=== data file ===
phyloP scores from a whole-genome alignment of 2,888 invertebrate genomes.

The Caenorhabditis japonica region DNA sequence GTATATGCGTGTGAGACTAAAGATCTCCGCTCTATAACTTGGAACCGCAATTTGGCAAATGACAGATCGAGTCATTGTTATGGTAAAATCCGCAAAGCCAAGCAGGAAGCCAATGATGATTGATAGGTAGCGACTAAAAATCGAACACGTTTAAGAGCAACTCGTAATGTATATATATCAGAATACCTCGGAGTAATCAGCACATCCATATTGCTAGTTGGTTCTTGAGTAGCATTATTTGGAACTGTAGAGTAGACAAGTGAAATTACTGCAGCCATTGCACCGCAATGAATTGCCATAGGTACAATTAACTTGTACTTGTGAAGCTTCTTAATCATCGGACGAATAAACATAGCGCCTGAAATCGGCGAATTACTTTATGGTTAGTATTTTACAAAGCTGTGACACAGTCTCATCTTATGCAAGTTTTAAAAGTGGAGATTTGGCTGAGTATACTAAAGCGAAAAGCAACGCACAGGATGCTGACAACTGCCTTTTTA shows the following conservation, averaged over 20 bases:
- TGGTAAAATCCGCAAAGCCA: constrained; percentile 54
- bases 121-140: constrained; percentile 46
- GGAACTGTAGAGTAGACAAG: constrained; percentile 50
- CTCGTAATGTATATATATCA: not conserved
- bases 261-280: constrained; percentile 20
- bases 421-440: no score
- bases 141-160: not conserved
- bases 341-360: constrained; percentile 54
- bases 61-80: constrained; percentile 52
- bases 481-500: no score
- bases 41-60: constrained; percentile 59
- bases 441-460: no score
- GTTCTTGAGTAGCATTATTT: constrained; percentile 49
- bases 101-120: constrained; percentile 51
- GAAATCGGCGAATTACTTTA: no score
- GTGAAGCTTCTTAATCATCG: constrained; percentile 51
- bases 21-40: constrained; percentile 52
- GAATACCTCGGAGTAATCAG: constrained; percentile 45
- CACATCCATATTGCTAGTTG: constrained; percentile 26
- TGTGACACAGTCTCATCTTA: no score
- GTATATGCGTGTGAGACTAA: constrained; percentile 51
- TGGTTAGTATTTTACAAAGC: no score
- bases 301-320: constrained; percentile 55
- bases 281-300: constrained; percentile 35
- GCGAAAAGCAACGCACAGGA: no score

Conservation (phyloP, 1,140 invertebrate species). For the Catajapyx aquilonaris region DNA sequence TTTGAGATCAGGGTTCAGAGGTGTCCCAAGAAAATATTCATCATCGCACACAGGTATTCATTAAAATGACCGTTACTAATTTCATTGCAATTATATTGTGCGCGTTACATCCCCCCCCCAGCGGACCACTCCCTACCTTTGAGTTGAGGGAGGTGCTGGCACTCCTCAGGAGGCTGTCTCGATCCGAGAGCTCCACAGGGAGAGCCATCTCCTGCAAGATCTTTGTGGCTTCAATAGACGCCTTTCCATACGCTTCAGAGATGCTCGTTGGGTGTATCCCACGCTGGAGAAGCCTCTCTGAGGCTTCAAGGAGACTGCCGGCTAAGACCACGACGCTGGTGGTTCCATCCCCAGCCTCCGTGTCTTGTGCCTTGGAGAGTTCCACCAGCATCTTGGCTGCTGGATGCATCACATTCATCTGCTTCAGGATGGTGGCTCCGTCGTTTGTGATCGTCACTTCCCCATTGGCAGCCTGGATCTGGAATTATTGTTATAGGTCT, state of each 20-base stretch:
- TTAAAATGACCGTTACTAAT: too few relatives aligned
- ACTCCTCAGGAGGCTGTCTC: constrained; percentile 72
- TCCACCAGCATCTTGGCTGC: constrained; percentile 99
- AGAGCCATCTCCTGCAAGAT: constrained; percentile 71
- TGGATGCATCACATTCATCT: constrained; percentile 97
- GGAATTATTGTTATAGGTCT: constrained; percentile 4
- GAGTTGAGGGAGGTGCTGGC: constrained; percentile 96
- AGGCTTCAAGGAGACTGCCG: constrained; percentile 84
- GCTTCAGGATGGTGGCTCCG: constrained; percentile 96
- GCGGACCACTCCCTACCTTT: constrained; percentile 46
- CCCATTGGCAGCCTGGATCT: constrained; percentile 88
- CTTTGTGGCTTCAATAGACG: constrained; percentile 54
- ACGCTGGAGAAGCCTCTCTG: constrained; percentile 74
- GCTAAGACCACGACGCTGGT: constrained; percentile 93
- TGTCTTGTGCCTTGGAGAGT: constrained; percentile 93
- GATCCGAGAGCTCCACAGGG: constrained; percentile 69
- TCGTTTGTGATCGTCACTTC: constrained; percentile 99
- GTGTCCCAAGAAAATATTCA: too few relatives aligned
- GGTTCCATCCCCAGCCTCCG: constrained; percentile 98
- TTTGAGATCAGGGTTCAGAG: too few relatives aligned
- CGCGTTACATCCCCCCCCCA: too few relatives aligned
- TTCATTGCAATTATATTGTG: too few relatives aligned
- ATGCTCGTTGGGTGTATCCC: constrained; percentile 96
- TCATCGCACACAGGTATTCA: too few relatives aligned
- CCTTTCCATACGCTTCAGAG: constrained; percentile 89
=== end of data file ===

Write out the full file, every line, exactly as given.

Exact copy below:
phyloP scores from a whole-genome alignment of 2,888 invertebrate genomes.

The Caenorhabditis japonica region DNA sequence GTATATGCGTGTGAGACTAAAGATCTCCGCTCTATAACTTGGAACCGCAATTTGGCAAATGACAGATCGAGTCATTGTTATGGTAAAATCCGCAAAGCCAAGCAGGAAGCCAATGATGATTGATAGGTAGCGACTAAAAATCGAACACGTTTAAGAGCAACTCGTAATGTATATATATCAGAATACCTCGGAGTAATCAGCACATCCATATTGCTAGTTGGTTCTTGAGTAGCATTATTTGGAACTGTAGAGTAGACAAGTGAAATTACTGCAGCCATTGCACCGCAATGAATTGCCATAGGTACAATTAACTTGTACTTGTGAAGCTTCTTAATCATCGGACGAATAAACATAGCGCCTGAAATCGGCGAATTACTTTATGGTTAGTATTTTACAAAGCTGTGACACAGTCTCATCTTATGCAAGTTTTAAAAGTGGAGATTTGGCTGAGTATACTAAAGCGAAAAGCAACGCACAGGATGCTGACAACTGCCTTTTTA shows the following conservation, averaged over 20 bases:
- TGGTAAAATCCGCAAAGCCA: constrained; percentile 54
- bases 121-140: constrained; percentile 46
- GGAACTGTAGAGTAGACAAG: constrained; percentile 50
- CTCGTAATGTATATATATCA: not conserved
- bases 261-280: constrained; percentile 20
- bases 421-440: no score
- bases 141-160: not conserved
- bases 341-360: constrained; percentile 54
- bases 61-80: constrained; percentile 52
- bases 481-500: no score
- bases 41-60: constrained; percentile 59
- bases 441-460: no score
- GTTCTTGAGTAGCATTATTT: constrained; percentile 49
- bases 101-120: constrained; percentile 51
- GAAATCGGCGAATTACTTTA: no score
- GTGAAGCTTCTTAATCATCG: constrained; percentile 51
- bases 21-40: constrained; percentile 52
- GAATACCTCGGAGTAATCAG: constrained; percentile 45
- CACATCCATATTGCTAGTTG: constrained; percentile 26
- TGTGACACAGTCTCATCTTA: no score
- GTATATGCGTGTGAGACTAA: constrained; percentile 51
- TGGTTAGTATTTTACAAAGC: no score
- bases 301-320: constrained; percentile 55
- bases 281-300: constrained; percentile 35
- GCGAAAAGCAACGCACAGGA: no score

Conservation (phyloP, 1,140 invertebrate species). For the Catajapyx aquilonaris region DNA sequence TTTGAGATCAGGGTTCAGAGGTGTCCCAAGAAAATATTCATCATCGCACACAGGTATTCATTAAAATGACCGTTACTAATTTCATTGCAATTATATTGTGCGCGTTACATCCCCCCCCCAGCGGACCACTCCCTACCTTTGAGTTGAGGGAGGTGCTGGCACTCCTCAGGAGGCTGTCTCGATCCGAGAGCTCCACAGGGAGAGCCATCTCCTGCAAGATCTTTGTGGCTTCAATAGACGCCTTTCCATACGCTTCAGAGATGCTCGTTGGGTGTATCCCACGCTGGAGAAGCCTCTCTGAGGCTTCAAGGAGACTGCCGGCTAAGACCACGACGCTGGTGGTTCCATCCCCAGCCTCCGTGTCTTGTGCCTTGGAGAGTTCCACCAGCATCTTGGCTGCTGGATGCATCACATTCATCTGCTTCAGGATGGTGGCTCCGTCGTTTGTGATCGTCACTTCCCCATTGGCAGCCTGGATCTGGAATTATTGTTATAGGTCT, state of each 20-base stretch:
- TTAAAATGACCGTTACTAAT: too few relatives aligned
- ACTCCTCAGGAGGCTGTCTC: constrained; percentile 72
- TCCACCAGCATCTTGGCTGC: constrained; percentile 99
- AGAGCCATCTCCTGCAAGAT: constrained; percentile 71
- TGGATGCATCACATTCATCT: constrained; percentile 97
- GGAATTATTGTTATAGGTCT: constrained; percentile 4
- GAGTTGAGGGAGGTGCTGGC: constrained; percentile 96
- AGGCTTCAAGGAGACTGCCG: constrained; percentile 84
- GCTTCAGGATGGTGGCTCCG: constrained; percentile 96
- GCGGACCACTCCCTACCTTT: constrained; percentile 46
- CCCATTGGCAGCCTGGATCT: constrained; percentile 88
- CTTTGTGGCTTCAATAGACG: constrained; percentile 54
- ACGCTGGAGAAGCCTCTCTG: constrained; percentile 74
- GCTAAGACCACGACGCTGGT: constrained; percentile 93
- TGTCTTGTGCCTTGGAGAGT: constrained; percentile 93
- GATCCGAGAGCTCCACAGGG: constrained; percentile 69
- TCGTTTGTGATCGTCACTTC: constrained; percentile 99
- GTGTCCCAAGAAAATATTCA: too few relatives aligned
- GGTTCCATCCCCAGCCTCCG: constrained; percentile 98
- TTTGAGATCAGGGTTCAGAG: too few relatives aligned
- CGCGTTACATCCCCCCCCCA: too few relatives aligned
- TTCATTGCAATTATATTGTG: too few relatives aligned
- ATGCTCGTTGGGTGTATCCC: constrained; percentile 96
- TCATCGCACACAGGTATTCA: too few relatives aligned
- CCTTTCCATACGCTTCAGAG: constrained; percentile 89